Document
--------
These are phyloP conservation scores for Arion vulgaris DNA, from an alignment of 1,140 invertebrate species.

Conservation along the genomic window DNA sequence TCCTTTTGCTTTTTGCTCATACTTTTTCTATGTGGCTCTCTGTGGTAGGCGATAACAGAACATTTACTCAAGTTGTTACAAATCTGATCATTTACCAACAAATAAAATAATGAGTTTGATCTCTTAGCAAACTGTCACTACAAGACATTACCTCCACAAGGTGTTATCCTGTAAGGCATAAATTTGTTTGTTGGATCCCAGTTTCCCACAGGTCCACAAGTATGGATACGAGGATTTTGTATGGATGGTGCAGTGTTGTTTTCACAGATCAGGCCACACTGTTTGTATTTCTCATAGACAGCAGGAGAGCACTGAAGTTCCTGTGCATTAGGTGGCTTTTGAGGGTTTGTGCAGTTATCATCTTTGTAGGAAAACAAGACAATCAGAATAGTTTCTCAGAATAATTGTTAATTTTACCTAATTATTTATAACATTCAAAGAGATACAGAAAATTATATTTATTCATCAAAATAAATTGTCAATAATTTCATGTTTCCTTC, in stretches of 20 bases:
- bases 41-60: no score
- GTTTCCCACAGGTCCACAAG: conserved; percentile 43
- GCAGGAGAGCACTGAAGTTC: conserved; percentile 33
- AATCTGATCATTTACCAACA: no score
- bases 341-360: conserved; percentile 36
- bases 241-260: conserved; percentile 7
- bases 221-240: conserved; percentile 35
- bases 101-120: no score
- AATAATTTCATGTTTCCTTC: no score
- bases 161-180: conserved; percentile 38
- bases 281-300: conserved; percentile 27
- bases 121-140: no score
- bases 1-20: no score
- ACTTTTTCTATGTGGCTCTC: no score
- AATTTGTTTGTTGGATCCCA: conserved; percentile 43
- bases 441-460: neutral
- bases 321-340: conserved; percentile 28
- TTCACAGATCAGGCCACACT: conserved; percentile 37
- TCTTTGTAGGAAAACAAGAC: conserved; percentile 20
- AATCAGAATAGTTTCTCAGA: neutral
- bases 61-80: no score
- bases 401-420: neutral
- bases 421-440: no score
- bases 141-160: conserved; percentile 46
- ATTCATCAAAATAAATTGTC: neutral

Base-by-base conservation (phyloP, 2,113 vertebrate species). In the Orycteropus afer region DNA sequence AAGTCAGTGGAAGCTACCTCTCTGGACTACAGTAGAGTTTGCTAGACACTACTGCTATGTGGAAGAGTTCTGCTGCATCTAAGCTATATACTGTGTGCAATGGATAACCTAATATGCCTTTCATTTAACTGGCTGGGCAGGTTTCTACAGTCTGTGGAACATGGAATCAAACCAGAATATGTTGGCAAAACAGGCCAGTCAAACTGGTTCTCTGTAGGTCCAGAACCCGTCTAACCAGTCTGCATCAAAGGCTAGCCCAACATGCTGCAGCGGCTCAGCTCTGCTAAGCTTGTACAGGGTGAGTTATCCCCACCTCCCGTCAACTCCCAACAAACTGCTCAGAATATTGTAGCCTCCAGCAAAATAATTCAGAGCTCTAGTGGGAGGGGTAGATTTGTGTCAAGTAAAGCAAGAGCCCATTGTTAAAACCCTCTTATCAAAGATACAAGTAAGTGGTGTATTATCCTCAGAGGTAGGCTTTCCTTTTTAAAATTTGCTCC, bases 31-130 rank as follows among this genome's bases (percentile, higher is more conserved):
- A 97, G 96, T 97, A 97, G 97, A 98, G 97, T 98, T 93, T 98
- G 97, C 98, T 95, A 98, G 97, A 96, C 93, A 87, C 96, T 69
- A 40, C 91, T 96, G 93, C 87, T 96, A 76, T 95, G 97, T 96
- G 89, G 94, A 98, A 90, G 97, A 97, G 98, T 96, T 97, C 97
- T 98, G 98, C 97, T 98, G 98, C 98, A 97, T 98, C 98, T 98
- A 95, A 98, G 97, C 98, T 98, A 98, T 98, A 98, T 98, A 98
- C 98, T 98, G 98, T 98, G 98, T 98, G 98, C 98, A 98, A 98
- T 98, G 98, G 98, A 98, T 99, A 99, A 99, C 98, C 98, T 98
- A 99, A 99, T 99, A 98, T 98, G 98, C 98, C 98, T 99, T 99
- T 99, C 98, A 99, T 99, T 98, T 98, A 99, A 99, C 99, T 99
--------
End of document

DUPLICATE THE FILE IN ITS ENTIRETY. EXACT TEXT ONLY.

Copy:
These are phyloP conservation scores for Arion vulgaris DNA, from an alignment of 1,140 invertebrate species.

Conservation along the genomic window DNA sequence TCCTTTTGCTTTTTGCTCATACTTTTTCTATGTGGCTCTCTGTGGTAGGCGATAACAGAACATTTACTCAAGTTGTTACAAATCTGATCATTTACCAACAAATAAAATAATGAGTTTGATCTCTTAGCAAACTGTCACTACAAGACATTACCTCCACAAGGTGTTATCCTGTAAGGCATAAATTTGTTTGTTGGATCCCAGTTTCCCACAGGTCCACAAGTATGGATACGAGGATTTTGTATGGATGGTGCAGTGTTGTTTTCACAGATCAGGCCACACTGTTTGTATTTCTCATAGACAGCAGGAGAGCACTGAAGTTCCTGTGCATTAGGTGGCTTTTGAGGGTTTGTGCAGTTATCATCTTTGTAGGAAAACAAGACAATCAGAATAGTTTCTCAGAATAATTGTTAATTTTACCTAATTATTTATAACATTCAAAGAGATACAGAAAATTATATTTATTCATCAAAATAAATTGTCAATAATTTCATGTTTCCTTC, in stretches of 20 bases:
- bases 41-60: no score
- GTTTCCCACAGGTCCACAAG: conserved; percentile 43
- GCAGGAGAGCACTGAAGTTC: conserved; percentile 33
- AATCTGATCATTTACCAACA: no score
- bases 341-360: conserved; percentile 36
- bases 241-260: conserved; percentile 7
- bases 221-240: conserved; percentile 35
- bases 101-120: no score
- AATAATTTCATGTTTCCTTC: no score
- bases 161-180: conserved; percentile 38
- bases 281-300: conserved; percentile 27
- bases 121-140: no score
- bases 1-20: no score
- ACTTTTTCTATGTGGCTCTC: no score
- AATTTGTTTGTTGGATCCCA: conserved; percentile 43
- bases 441-460: neutral
- bases 321-340: conserved; percentile 28
- TTCACAGATCAGGCCACACT: conserved; percentile 37
- TCTTTGTAGGAAAACAAGAC: conserved; percentile 20
- AATCAGAATAGTTTCTCAGA: neutral
- bases 61-80: no score
- bases 401-420: neutral
- bases 421-440: no score
- bases 141-160: conserved; percentile 46
- ATTCATCAAAATAAATTGTC: neutral

Base-by-base conservation (phyloP, 2,113 vertebrate species). In the Orycteropus afer region DNA sequence AAGTCAGTGGAAGCTACCTCTCTGGACTACAGTAGAGTTTGCTAGACACTACTGCTATGTGGAAGAGTTCTGCTGCATCTAAGCTATATACTGTGTGCAATGGATAACCTAATATGCCTTTCATTTAACTGGCTGGGCAGGTTTCTACAGTCTGTGGAACATGGAATCAAACCAGAATATGTTGGCAAAACAGGCCAGTCAAACTGGTTCTCTGTAGGTCCAGAACCCGTCTAACCAGTCTGCATCAAAGGCTAGCCCAACATGCTGCAGCGGCTCAGCTCTGCTAAGCTTGTACAGGGTGAGTTATCCCCACCTCCCGTCAACTCCCAACAAACTGCTCAGAATATTGTAGCCTCCAGCAAAATAATTCAGAGCTCTAGTGGGAGGGGTAGATTTGTGTCAAGTAAAGCAAGAGCCCATTGTTAAAACCCTCTTATCAAAGATACAAGTAAGTGGTGTATTATCCTCAGAGGTAGGCTTTCCTTTTTAAAATTTGCTCC, bases 31-130 rank as follows among this genome's bases (percentile, higher is more conserved):
- A 97, G 96, T 97, A 97, G 97, A 98, G 97, T 98, T 93, T 98
- G 97, C 98, T 95, A 98, G 97, A 96, C 93, A 87, C 96, T 69
- A 40, C 91, T 96, G 93, C 87, T 96, A 76, T 95, G 97, T 96
- G 89, G 94, A 98, A 90, G 97, A 97, G 98, T 96, T 97, C 97
- T 98, G 98, C 97, T 98, G 98, C 98, A 97, T 98, C 98, T 98
- A 95, A 98, G 97, C 98, T 98, A 98, T 98, A 98, T 98, A 98
- C 98, T 98, G 98, T 98, G 98, T 98, G 98, C 98, A 98, A 98
- T 98, G 98, G 98, A 98, T 99, A 99, A 99, C 98, C 98, T 98
- A 99, A 99, T 99, A 98, T 98, G 98, C 98, C 98, T 99, T 99
- T 99, C 98, A 99, T 99, T 98, T 98, A 99, A 99, C 99, T 99